Of the six propositions offered, only one passed — the one to freeze pay raises for legislators when the state’s running a deficit — despite Arnold and his allies having outspent critics 10 to 1 in pushing the initiatives. To paraphrase a hip-hop classic, California knows how to tea-party:

California Governor Arnold Schwarzenegger was dealt a crushing defeat as voters rejected a series of ballot initiatives designed to help plug the state’s spiraling budget deficit…

Schwarzenegger had warned that failure of the proposals would leave California grappling with a budget shortfall of around 21.3 billion dollars.

But weary voters were unwilling to heed Schwarzenegger’s deficit warnings and came out broadly against the ballot proposals, by margins of around 60-70 percent to 40-30 percent, local media reported.

The LA Times is naturally upset — with voters:

By rejecting five budget measures, Californians also brought into stark relief the fact that they, too, share blame for the political dysfunction that has brought California to the brink of insolvency…

The results Tuesday fit Californians’ long-standing pattern of demanding what is ultimately irreconcilable, all the more so in an economic downturn: lower taxes and higher spending.

“We all want a free lunch, but unfortunately that doesn’t exist,” said former Gov. Gray Davis, whose 2003 recall stemmed largely from a budget crisis brought on by the dot-com bust. For decades, Davis said, Californians have been “papering over this fundamental reality that the state has been living beyond its means.”…

The public’s contradictory impulses were laid bare by a recent Field Poll. It found that voters oppose cutbacks in 10 of 12 major categories of state spending, including the biggest, education and healthcare. Yet most voters were unwilling to have their own taxes increased, and they overwhelmingly favored keeping the two-thirds requirement for tax hikes.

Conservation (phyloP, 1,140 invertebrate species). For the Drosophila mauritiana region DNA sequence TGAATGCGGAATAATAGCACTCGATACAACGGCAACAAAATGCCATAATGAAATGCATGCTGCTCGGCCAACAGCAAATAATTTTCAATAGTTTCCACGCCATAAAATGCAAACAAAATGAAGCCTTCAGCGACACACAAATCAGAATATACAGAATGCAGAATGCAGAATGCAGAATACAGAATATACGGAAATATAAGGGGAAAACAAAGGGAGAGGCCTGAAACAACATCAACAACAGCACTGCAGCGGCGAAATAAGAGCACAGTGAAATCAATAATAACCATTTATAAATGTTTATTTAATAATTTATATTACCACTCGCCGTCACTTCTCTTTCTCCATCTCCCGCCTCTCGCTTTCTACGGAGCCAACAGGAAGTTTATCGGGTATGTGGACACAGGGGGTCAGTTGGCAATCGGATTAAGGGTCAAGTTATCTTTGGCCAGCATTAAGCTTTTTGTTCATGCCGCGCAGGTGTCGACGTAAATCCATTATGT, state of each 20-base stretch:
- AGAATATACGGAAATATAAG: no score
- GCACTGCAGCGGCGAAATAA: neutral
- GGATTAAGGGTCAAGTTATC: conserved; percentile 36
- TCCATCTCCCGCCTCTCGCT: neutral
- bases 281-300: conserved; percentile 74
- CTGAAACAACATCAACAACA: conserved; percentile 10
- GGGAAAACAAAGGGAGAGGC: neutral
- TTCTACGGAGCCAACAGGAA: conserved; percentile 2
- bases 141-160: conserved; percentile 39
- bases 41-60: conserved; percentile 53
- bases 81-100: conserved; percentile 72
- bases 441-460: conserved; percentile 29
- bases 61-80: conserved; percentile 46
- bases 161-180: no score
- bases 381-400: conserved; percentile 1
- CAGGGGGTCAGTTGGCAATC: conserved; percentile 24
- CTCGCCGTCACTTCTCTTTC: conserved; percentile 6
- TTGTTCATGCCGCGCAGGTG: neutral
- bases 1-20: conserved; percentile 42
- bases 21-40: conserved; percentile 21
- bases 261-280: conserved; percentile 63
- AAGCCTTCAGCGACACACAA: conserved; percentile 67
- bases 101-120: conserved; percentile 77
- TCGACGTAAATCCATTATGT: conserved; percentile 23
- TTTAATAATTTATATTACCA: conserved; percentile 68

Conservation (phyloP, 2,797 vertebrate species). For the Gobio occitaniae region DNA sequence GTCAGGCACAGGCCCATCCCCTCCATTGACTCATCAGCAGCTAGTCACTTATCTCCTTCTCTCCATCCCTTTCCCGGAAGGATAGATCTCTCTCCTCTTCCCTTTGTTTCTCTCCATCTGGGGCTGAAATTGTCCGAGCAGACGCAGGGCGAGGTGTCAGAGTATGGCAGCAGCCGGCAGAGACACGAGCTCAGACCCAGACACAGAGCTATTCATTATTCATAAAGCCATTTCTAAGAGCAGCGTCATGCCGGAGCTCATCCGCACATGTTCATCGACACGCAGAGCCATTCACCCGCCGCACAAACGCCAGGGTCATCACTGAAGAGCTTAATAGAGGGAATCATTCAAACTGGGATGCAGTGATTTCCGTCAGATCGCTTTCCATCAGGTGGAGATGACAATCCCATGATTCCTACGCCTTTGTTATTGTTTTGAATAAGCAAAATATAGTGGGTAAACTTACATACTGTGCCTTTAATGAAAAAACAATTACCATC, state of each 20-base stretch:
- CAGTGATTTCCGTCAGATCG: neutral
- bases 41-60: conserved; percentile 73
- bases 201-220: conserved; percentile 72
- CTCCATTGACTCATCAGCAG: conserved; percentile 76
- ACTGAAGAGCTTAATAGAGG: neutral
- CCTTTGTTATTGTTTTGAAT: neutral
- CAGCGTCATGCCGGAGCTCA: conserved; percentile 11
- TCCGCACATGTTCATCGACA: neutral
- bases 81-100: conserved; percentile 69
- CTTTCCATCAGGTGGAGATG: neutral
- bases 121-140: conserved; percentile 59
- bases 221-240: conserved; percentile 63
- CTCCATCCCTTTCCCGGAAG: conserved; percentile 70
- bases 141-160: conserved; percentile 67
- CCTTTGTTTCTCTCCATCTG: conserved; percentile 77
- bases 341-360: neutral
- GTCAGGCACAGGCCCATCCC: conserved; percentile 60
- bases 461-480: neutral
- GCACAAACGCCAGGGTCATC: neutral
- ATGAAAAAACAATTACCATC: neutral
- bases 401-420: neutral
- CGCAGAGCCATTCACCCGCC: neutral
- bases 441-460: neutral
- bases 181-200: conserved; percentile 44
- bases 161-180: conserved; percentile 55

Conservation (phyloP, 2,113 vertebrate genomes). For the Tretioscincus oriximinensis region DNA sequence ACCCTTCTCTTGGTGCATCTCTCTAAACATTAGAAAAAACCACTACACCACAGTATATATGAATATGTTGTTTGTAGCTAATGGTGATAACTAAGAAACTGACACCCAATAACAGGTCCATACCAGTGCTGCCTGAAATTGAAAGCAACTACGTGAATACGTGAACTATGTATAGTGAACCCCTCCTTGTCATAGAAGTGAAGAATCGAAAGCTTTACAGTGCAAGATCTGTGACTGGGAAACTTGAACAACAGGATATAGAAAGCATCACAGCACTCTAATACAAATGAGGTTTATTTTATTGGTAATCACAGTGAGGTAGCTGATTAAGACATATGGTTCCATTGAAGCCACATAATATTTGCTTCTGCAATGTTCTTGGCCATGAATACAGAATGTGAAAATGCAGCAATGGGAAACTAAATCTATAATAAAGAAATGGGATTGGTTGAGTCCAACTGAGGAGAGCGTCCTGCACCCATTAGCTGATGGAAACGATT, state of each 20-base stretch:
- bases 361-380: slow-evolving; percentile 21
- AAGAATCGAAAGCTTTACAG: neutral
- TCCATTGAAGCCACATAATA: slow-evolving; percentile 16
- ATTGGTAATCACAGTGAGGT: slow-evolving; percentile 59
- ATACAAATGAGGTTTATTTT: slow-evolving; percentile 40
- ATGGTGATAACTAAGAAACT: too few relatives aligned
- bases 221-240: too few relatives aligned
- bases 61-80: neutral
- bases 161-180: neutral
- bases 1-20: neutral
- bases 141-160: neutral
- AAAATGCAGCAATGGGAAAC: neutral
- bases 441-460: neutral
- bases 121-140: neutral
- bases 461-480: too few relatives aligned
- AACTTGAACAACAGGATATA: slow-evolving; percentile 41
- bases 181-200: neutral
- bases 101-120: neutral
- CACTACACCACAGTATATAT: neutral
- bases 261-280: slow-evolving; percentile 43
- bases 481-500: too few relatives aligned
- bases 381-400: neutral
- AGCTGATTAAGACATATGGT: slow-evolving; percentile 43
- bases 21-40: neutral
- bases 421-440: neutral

As noted by Karl, the same Field Poll showed fully 72 percent of Californians treating this as a chance to send a message to Sacramento that they’re tired of higher spending and higher taxes. In fairness to the Times, though, Mark Steyn has long lamented this same tendency among European and, increasingly, American voters: They love their government goodies even though they manifestly can’t afford them, with the total paralysis here over social security reform the grimmest example. Californians don’t really have to make a hard choice between cutting spending and raising taxes since The One will surely force you and I to bail them out, but per that gruesome Heritage graph illustrating his own deficits over the next decade, the national reckoning’s coming. And given the likelihood that universal health care will pass sometime soon, creating a dependency among the public even more profound than social security, it’s not hard to guess how that choice will go when the time comes to make it. How’s that for a pessimistic thought from your favorite eeyore blogger? In the meantime, your exit question: Republican revival in California next year? Meg Whitman’s got to like the headlines this morning.